Creating Mérimée – the man who made Carmen
Friday, November 8, 2019
Writers often talk about their characters ‘hijacking the narrative’ - or personal experiences looming large in their writing.
For 10 years I have been developing a hybrid ‘concert/play’ format. The latest, Creating Carmen (commissioned by enterprising young ensemble CarmenCo) is about iconoclast writer Prosper Mérimée (1803-1870). It opens with him in midlife crisis, struggling with a new genre, writing his best known work - the novella Carmen (upon which Bizet’s opera would be based 30 years later).
Mérimée’s struggle resonated with my own work on the alchemical collision between music and theatre. As I researched him, what astonished me was how extraordinarily modern he was. He was a revolutionary - the Brecht of his day. Not only did he invent the novella but in his theatrical works, he deliberately played with, and overturned, conventions. There are echoes of Woody Allen’s Purple Rose of Cairo, where a celluloid character steps out of the screen and into the auditorium. Mérimée likewise takes delight in deconstructing the artifice in front of our very eyes. In his The Theatre of Clara Gazul, written when he was only 23, a dead character springs to life to say: ‘it’s just a play: I’m not really dead’. In Carmen, Mérimée places himself as narrator directly in narrative; he meets Don José and is almost seduced by Carmen.
Carmen took Mérimée longer to write than anything else. I took that and combined it with his documented neuroticism, which stemmed from a small, insignificant-seeming childhood incident (his mother laughed at him), which wounded him for life. I created a ‘midlife crisis’ for him, in which his creativity is intertwined with his out-of-control love life.
Again this had a personal echo - 6 months ago, when writing Creating Carmen, I too was going through my own midlife separation crisis. I’d never experienced writer’s block before but, like Mérimée, in starting to write Creating Carmen I found myself wanting to do anything - vacuuming, putting out the bins - rather than commit to that blank piece of paper.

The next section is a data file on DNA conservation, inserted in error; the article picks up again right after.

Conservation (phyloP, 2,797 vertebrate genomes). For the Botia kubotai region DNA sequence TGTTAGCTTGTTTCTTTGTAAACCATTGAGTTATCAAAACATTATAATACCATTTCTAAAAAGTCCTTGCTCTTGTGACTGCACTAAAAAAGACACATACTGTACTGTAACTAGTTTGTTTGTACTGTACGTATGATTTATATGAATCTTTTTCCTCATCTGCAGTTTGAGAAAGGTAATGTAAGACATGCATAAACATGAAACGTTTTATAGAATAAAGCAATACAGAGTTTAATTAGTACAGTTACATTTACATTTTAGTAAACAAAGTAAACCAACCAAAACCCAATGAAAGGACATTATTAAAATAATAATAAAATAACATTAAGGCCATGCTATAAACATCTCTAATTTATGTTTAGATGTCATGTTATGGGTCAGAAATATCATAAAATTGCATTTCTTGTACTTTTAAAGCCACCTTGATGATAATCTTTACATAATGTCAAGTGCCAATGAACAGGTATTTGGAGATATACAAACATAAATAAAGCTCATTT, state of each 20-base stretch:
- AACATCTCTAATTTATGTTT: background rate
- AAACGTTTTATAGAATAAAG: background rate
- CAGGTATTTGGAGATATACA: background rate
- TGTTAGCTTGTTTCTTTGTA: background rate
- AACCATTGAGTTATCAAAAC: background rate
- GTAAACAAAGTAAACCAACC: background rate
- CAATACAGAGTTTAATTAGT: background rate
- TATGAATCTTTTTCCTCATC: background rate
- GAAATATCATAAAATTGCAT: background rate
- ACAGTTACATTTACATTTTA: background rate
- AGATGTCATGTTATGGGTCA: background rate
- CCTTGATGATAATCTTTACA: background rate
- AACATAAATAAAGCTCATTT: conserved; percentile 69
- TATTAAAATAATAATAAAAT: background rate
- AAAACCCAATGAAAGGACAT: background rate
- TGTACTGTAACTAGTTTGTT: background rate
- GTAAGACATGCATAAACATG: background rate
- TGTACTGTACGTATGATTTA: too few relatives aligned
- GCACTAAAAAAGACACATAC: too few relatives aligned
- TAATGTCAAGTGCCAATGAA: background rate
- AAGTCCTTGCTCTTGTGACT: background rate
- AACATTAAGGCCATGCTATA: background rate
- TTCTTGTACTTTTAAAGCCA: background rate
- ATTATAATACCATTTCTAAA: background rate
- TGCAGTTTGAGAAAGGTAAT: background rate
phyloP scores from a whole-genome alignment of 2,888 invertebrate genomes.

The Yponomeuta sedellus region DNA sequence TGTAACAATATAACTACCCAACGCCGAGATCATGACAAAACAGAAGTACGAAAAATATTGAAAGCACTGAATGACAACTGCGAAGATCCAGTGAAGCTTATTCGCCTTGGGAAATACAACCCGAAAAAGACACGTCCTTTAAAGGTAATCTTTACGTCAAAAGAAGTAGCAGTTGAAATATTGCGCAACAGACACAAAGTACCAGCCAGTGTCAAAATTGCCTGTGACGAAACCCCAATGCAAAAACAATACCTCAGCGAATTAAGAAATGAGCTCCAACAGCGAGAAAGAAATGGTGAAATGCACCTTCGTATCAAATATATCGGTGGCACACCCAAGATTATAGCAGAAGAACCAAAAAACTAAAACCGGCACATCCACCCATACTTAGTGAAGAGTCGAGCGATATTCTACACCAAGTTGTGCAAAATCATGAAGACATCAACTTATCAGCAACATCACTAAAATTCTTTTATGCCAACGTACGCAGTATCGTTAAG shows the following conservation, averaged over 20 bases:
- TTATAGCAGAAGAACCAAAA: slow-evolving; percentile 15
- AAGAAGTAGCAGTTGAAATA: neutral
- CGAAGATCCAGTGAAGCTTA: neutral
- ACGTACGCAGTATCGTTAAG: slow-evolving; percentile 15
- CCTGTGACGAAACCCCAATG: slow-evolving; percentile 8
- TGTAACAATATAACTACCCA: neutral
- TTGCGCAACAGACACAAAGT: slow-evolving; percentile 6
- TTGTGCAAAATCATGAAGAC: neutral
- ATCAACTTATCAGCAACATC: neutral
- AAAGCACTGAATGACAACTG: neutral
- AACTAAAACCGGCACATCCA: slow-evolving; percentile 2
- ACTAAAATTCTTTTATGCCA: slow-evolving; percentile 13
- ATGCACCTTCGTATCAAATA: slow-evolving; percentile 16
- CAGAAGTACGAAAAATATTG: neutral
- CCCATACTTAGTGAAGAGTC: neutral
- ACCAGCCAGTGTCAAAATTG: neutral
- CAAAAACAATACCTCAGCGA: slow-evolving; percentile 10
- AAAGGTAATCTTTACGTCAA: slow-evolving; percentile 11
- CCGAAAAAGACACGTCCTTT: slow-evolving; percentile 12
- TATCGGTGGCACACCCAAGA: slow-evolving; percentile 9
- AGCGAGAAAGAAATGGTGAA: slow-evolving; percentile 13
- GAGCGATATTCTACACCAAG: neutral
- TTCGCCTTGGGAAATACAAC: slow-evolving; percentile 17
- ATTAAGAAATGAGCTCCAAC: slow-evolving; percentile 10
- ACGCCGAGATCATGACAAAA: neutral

Into Mérimée’s crisis steps a living, breathing Carmen who disrupts his world further, challenging his decisions about her character. It’s a comedy inspired by a sense of ridiculousness which Mérimée himself delighted in. But it has serious undertones about creativity and crisis and how far a writer ever really controls their own narrative. Creating Carmen also explores the relationship between writer/character, creator/teacher and has been compared to Educating Rita and Pygmalion: the instinctual, uneducated woman challenging ‘the expert man’, prodding holes in his carefully constructed universe:
CARMEN: the real question - the interesting thing is: why does the story matter to you?...
MÉRIMÉE: It doesn’t matter…
CARMEN: Oh you pretend it doesn’t matter. You stage manage it beautifully, carefully arranging the furniture... So nothing can be traced back to you.
You control every move. You’re oh so clever! Pulling the rug from under your readers – your friends, lovers – so that they can never pull the rug from under you!
One has to ask… why? Why do you always have to be in control? Just what have you got to hide?
Carmen’s challenge is a chance for Mérimée to grow personally, by exploring his own crisis through his writing.
Writing about Mérimée’s crisis also gave me a chance to work out my own creativity and crisis.
It also was a chance to shine a light on the extraordinary character of Carmen - a fiercely independent woman who is outside her own time. No wonder, in 19th-century terms, death could be the only possible conclusion for her… The world was not yet ready.
Creating Carmen by Clare Norburn is directed by Nicholas Renton with Robin Soans as Mérimée, Suzanne Ahmet as Carmen & music arranged & performed by CarmenCo (Emily Andrews, Francisco Correa and David Massey) funded by Arts Council England and touring to St George’s, Kemptown, Brighton (November 22 ), Ullet Road Unitarian Hall, Liverpool (November 24 ), Stranraer (April 30, 2020) and Concerts in the West (July 16-18, 2020)